Raise rates, Jefferson County Public Utility District told by consultants

Moving forward, consultants will work with the board to develop new rates.

PORT TOWNSEND — The Jefferson Public Utility District hasn’t increased rates since acquiring the electrical utility from Puget Sound Energy in 2013, but that could change after recommendations from consultants presented Wednesday.

Consultants from EES Consulting of Kirkland recommended during a standing-room-only meeting Wednesday that the PUD raise electrical rates anywhere from 5.8 percent to as high as 16.1 percent in 2017.

Raise base rate

They also recommended raising the base rate, a flat fee customers are charged each month, from $7.49 to at least $12 or more.

To reach the recommendations, the consultants used the 2016 budget as a starting point — adjusted for inflationary increases — accounted for Bonneville Power Administration rate increases and planned for more well-paid staff at the PUD.

Wayne King, PUD board member, said he thought the consultant’s presentation was well-thought-out and thorough.

He doesn’t want to see stark increases in rates and would rather see the base rate increase.

“The base is to keep trucks running and employees paid,” he said. “I believe that’s the simplest way to do it.”

The Jefferson PUD has among the lowest base charges in the state. Clallam PUD charges $27.68 and Grays Harbor PUD charges $39, consultants said.

King said it wouldn’t be fair to increase rates by 10 percent or more because it would disproportionately affect businesses and low-income households.

The consultants recommended the PUD take on 25 percent to 40 percent of debt for capital improvement projects and raise the rates 8 percent to 11 percent for 2017 with inflationary increases thereafter.

This would be to help fund $8.1 million for capital improvement projects in 2017, they said.

At current rates, the consultants estimated there would be $1.4 million available for capital improvement projects. If rates stayed the same, they estimated the PUD would be negative $1.1 million for capital improvement projects.

“They presented it like we have to borrow money to operate and we don’t,” King said. “You don’t just borrow money to borrow money.”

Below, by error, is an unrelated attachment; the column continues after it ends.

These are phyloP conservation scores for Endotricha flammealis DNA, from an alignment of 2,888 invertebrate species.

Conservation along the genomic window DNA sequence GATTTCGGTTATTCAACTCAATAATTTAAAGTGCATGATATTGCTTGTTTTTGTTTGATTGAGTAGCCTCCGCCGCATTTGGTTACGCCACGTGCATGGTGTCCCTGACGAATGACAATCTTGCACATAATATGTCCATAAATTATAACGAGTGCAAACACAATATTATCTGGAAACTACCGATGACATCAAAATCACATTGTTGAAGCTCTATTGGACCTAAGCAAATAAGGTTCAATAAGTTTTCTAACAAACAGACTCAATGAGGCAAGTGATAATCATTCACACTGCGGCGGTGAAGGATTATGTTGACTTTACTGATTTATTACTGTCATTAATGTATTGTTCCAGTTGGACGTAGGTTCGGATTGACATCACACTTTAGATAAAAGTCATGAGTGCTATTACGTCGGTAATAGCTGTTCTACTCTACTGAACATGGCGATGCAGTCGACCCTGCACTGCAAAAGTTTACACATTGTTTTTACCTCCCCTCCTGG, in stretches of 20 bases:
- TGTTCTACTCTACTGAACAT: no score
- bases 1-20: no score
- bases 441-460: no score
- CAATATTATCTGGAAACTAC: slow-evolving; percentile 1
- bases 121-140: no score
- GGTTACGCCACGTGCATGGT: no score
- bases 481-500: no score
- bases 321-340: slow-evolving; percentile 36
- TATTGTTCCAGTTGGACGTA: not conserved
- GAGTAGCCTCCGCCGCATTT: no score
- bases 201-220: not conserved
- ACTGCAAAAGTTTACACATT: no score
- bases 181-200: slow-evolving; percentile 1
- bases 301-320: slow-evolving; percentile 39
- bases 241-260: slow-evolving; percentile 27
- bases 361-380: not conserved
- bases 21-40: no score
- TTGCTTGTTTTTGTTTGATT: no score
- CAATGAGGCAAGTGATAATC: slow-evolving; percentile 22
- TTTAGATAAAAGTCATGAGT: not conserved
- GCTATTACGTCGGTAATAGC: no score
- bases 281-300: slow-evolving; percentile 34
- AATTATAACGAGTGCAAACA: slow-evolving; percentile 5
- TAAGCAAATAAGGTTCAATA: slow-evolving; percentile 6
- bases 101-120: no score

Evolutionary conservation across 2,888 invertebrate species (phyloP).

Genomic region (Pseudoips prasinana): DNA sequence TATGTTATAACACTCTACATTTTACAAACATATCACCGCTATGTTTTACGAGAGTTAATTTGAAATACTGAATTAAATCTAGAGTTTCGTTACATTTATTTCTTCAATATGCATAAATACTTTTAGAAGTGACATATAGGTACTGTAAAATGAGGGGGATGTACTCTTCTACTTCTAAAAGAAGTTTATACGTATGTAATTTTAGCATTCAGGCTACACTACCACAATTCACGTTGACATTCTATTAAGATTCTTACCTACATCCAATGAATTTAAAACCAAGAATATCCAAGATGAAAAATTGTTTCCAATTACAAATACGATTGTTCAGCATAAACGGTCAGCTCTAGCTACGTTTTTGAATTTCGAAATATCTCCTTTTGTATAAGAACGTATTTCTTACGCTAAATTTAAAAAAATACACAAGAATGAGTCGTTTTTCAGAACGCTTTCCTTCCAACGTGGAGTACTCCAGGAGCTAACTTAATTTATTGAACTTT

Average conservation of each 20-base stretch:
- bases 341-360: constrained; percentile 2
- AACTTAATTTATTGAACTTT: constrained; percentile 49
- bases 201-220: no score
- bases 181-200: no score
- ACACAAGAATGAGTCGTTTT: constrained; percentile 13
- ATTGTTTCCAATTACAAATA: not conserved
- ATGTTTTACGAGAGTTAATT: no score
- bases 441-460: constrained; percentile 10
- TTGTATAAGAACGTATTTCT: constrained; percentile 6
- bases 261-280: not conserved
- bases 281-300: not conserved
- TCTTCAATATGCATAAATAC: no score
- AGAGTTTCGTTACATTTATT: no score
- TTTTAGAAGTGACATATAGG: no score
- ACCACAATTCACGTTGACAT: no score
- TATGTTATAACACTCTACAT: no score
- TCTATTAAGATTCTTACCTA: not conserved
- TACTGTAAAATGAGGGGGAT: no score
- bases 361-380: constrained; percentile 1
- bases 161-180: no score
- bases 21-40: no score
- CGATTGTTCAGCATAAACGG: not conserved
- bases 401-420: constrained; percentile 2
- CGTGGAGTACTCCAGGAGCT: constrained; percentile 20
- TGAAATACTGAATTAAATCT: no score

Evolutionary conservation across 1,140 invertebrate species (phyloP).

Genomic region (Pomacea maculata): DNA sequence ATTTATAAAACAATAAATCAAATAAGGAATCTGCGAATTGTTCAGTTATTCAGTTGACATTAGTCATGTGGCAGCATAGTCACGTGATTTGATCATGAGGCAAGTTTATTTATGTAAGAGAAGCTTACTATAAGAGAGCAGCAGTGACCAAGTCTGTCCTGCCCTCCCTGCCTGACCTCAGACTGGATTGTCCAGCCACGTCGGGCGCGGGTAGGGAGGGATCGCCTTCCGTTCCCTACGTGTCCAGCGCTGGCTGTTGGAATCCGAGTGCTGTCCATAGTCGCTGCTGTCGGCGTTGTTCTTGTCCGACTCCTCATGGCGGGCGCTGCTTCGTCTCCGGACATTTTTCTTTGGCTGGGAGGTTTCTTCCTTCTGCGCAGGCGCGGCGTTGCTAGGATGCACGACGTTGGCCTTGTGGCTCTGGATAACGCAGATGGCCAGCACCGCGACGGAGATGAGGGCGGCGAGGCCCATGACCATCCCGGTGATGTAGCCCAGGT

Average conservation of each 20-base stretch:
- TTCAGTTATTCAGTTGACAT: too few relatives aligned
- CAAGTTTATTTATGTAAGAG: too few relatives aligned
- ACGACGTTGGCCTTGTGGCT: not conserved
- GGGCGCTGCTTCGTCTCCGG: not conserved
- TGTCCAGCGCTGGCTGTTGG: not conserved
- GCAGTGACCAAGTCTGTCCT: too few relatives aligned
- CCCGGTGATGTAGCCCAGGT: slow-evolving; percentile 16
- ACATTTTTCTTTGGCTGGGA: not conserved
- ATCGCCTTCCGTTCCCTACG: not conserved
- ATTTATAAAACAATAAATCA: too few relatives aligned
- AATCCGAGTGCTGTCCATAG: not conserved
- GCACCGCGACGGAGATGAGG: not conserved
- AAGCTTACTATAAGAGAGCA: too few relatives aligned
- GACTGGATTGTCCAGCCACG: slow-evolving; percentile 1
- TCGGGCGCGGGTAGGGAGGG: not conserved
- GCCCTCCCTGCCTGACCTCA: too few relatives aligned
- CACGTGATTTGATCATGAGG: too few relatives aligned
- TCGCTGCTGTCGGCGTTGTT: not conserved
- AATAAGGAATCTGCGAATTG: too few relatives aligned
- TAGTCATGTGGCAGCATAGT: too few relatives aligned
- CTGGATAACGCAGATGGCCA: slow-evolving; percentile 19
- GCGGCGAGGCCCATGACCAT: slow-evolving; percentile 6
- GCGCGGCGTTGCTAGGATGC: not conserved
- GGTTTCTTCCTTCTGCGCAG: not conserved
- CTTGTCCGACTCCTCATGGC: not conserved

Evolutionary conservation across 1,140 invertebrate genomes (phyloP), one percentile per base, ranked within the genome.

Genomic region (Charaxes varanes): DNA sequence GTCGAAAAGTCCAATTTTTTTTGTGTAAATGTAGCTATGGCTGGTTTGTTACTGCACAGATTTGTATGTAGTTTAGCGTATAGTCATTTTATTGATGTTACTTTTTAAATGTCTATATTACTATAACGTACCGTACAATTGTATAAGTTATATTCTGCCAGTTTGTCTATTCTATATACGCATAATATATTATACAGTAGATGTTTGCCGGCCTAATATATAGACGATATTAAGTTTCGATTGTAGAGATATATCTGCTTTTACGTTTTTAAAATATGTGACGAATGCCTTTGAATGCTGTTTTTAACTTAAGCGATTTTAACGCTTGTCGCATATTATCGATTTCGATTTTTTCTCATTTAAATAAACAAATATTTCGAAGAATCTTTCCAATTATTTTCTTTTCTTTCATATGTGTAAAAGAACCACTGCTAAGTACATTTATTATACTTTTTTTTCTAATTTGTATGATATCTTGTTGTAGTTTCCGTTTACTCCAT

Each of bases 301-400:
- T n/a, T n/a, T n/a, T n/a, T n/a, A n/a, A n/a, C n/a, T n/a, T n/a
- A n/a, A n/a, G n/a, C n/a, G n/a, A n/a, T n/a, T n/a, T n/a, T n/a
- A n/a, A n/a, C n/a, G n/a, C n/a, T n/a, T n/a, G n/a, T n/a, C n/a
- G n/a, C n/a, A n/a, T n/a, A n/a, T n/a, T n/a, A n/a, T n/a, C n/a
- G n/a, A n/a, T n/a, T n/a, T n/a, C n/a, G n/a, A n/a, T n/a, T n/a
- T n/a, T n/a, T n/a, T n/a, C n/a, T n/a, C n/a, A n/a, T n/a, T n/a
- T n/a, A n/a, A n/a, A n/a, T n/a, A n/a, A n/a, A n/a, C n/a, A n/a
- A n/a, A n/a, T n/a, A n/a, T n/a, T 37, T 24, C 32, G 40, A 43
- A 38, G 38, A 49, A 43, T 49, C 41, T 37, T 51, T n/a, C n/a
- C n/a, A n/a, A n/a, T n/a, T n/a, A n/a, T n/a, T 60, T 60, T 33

Board members Kenneth Collins and Barney Burke were unable to be reached for comment Wednesday afternoon.

During the meeting, Collins said there is a necessity for raising rates after a hiatus of three years.

“I think there’s a lot to be said for implementing rate increases over the next two to five years,” he said. “This is an area where we need to put a lot of emphasis.”

The consultants also recommended that the PUD consolidate its rates, since there are some classes with only a handful of customers.

They recommended combining rates 25 and 26, both large commercial rates. Rate 26 has three customers.

Irrigation rates would be eliminated if commissioners followed the recommendations; they would be combined with small commercial rates.

The consultants also recommended eliminating the school rate and adding the four schools on the rate to Rate 31.

Several people in the audience told the board it should increase rates now to avoid a suddenly high increase a couple years down the road.

Rick Thompson, Chimacum School District superintendent, told the board it should be careful when adjusting the rates for the schools.

“We would appreciate if rates are raised, it would be gradual,” he said. “Some of the initial figures we saw would equate to laying off a teacher.”

The consultants told the board that just because they make recommendations does not mean the board has to follow them.

Moving forward, the consultants will work with the board to develop new rates.


Reporter Jesse Major can be reached at 360-385-2335, ext. 5550, or at jmajor@peninsuladailynews.com.

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